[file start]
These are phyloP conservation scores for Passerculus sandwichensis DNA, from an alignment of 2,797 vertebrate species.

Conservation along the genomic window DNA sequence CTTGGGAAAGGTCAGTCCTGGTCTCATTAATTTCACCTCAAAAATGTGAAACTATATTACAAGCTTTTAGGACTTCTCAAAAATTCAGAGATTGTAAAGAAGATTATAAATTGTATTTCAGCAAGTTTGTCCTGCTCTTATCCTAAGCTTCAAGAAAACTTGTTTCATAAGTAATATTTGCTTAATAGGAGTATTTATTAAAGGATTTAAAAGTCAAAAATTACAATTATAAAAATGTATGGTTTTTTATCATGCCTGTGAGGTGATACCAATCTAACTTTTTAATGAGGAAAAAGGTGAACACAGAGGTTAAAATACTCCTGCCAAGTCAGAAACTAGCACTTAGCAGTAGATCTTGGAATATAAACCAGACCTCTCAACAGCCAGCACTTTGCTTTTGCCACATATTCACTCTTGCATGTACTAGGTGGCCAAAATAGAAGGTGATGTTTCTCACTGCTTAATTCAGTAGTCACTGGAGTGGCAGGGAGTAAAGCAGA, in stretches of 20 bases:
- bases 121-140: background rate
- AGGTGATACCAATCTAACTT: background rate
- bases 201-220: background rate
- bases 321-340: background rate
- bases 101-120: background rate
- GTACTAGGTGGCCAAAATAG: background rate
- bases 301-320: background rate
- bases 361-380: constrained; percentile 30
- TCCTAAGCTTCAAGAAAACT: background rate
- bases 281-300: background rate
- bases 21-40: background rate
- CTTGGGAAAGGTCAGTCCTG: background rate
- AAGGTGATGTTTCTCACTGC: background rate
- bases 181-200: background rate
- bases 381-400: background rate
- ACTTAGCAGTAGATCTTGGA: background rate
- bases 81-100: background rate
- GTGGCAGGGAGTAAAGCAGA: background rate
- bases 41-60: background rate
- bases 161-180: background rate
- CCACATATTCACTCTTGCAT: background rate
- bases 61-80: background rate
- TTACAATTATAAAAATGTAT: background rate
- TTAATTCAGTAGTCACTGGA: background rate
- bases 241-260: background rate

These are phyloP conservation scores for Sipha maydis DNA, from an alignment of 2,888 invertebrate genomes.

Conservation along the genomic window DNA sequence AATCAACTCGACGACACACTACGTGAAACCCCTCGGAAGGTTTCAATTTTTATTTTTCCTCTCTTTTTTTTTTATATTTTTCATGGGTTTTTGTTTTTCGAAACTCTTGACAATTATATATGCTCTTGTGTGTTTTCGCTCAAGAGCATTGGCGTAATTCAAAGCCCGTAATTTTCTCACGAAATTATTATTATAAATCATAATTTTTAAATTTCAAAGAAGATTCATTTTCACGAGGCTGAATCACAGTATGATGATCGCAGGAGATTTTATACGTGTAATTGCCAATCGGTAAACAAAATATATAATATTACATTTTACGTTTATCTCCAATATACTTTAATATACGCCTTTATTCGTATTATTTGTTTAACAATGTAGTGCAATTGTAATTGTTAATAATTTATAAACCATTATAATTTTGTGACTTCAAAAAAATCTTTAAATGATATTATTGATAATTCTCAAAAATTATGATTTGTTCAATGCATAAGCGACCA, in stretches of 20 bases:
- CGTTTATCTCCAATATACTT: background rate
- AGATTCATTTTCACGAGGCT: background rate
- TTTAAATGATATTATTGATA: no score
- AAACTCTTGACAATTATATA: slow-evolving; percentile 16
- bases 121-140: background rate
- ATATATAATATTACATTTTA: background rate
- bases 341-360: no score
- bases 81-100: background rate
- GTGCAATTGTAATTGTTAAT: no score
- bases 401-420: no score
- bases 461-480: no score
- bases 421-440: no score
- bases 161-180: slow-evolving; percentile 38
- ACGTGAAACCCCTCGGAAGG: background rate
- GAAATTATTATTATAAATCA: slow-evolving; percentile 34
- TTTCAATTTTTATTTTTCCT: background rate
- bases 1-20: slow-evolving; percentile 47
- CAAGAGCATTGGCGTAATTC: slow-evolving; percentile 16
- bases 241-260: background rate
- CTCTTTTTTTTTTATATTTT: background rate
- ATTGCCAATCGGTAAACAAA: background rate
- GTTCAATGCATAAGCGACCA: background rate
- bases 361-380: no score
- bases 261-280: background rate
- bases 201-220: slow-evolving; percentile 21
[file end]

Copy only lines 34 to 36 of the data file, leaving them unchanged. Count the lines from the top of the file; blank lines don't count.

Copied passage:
- bases 121-140: background rate
- ATATATAATATTACATTTTA: background rate
- bases 341-360: no score